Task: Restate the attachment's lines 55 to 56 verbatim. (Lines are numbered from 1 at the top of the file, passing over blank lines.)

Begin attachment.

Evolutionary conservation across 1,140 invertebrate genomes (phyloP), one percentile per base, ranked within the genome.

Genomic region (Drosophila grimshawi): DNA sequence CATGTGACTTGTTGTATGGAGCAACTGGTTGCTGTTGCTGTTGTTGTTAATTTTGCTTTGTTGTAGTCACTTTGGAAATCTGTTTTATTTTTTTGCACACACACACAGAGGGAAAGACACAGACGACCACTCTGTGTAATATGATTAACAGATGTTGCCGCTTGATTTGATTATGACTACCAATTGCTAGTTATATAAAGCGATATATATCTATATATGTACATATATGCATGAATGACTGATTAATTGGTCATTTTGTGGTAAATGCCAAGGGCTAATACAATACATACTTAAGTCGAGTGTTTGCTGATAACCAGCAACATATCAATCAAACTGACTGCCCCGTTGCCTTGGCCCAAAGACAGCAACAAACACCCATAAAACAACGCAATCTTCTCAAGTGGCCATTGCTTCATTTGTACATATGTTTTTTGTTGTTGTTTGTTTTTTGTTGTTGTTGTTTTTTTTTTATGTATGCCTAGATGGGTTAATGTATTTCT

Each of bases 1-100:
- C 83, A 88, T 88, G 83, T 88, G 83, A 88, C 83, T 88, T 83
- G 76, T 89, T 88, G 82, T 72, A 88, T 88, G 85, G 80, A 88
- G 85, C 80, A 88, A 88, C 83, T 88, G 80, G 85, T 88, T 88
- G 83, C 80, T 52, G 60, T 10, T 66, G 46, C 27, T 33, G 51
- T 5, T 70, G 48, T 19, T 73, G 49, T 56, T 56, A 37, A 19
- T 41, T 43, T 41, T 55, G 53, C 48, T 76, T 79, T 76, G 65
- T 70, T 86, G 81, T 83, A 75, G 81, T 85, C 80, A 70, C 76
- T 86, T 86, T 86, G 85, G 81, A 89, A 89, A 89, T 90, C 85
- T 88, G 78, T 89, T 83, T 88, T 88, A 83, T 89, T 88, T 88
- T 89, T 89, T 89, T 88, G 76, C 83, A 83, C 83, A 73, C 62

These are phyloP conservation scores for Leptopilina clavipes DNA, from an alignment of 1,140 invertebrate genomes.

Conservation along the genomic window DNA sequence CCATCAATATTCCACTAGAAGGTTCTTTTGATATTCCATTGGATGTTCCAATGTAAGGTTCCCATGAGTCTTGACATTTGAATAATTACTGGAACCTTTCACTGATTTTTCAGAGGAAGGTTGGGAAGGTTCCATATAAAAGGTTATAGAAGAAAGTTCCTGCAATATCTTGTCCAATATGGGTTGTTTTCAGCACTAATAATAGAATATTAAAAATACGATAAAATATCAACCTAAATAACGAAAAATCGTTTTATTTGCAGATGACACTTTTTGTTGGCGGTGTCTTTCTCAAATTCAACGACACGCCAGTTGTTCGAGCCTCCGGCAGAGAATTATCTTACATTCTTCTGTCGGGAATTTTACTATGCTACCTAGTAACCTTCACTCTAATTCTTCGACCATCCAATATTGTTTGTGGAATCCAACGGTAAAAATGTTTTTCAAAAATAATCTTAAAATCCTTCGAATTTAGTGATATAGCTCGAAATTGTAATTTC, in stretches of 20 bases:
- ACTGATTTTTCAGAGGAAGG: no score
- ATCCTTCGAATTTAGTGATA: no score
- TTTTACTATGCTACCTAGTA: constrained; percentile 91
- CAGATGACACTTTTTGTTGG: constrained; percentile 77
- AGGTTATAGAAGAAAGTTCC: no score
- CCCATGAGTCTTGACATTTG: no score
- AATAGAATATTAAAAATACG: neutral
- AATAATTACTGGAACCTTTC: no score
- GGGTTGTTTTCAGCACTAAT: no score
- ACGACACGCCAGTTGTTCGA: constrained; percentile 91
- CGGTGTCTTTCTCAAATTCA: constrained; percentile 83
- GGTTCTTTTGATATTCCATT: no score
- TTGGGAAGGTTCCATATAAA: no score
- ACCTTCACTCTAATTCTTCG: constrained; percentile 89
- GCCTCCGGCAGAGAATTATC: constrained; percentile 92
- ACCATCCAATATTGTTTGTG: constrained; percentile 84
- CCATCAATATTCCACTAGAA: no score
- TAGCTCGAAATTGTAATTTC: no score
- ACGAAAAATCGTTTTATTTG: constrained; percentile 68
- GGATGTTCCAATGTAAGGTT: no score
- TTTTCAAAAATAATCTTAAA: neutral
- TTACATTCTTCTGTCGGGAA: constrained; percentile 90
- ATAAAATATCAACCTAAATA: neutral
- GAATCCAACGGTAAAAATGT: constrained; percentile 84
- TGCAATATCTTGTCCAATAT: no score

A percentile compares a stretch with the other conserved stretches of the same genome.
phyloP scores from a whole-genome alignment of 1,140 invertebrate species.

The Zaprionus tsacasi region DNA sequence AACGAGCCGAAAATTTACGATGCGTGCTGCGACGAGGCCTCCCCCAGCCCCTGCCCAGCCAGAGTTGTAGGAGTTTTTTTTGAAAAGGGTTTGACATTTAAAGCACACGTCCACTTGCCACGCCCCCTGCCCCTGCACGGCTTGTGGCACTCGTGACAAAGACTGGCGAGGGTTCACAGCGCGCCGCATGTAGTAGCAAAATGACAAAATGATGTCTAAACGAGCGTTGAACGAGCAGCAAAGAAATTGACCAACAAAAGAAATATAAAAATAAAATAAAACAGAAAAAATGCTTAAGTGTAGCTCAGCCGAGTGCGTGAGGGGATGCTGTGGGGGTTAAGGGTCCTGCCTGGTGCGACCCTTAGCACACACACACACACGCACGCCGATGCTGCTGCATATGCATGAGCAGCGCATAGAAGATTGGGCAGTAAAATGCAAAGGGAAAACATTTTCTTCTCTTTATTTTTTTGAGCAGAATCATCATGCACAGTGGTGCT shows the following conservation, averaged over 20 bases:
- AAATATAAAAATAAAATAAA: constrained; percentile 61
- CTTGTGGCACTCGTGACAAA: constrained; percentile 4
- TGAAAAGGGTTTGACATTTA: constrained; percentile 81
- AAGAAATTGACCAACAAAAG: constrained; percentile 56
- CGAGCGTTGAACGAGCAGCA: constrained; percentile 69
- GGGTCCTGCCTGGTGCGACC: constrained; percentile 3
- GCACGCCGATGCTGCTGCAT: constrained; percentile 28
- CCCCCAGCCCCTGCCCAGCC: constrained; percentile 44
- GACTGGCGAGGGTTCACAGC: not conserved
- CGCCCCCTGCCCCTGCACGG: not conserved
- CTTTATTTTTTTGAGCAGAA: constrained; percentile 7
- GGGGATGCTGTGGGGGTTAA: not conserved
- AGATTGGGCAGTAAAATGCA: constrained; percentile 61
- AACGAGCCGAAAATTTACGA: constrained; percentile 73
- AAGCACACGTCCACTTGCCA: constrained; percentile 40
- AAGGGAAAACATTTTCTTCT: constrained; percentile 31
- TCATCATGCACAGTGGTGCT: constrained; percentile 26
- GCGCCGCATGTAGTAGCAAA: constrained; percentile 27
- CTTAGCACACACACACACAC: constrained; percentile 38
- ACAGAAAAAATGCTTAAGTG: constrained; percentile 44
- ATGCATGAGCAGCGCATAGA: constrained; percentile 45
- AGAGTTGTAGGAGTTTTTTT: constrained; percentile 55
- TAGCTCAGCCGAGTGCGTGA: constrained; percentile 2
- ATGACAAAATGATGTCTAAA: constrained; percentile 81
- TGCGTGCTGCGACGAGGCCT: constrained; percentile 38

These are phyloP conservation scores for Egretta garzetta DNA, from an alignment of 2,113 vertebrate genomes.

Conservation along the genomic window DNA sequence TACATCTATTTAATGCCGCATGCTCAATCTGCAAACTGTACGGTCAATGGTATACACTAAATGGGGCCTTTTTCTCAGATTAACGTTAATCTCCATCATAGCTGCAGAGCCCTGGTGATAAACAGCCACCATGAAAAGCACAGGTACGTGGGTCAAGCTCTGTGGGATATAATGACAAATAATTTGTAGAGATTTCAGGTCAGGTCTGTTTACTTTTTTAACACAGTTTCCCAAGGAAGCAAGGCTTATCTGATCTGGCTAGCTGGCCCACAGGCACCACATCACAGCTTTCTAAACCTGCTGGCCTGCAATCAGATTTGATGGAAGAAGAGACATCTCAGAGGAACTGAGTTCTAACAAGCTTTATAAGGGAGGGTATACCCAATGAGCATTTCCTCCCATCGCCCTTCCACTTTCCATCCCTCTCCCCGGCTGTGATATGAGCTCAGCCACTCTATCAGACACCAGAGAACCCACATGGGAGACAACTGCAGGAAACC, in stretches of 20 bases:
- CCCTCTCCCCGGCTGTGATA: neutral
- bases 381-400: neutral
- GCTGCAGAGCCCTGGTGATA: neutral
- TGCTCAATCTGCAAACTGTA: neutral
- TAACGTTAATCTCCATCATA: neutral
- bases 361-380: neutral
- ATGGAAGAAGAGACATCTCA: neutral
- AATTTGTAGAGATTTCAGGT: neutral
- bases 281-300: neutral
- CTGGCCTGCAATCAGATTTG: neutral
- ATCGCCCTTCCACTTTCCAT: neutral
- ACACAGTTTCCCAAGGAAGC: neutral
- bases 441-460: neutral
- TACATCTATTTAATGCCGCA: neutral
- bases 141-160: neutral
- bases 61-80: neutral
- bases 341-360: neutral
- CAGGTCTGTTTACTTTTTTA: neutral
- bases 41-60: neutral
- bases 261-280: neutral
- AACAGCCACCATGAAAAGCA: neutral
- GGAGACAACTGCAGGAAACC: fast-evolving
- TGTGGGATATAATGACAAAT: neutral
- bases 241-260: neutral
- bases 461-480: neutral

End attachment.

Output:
- GGGGATGCTGTGGGGGTTAA: not conserved
- AGATTGGGCAGTAAAATGCA: constrained; percentile 61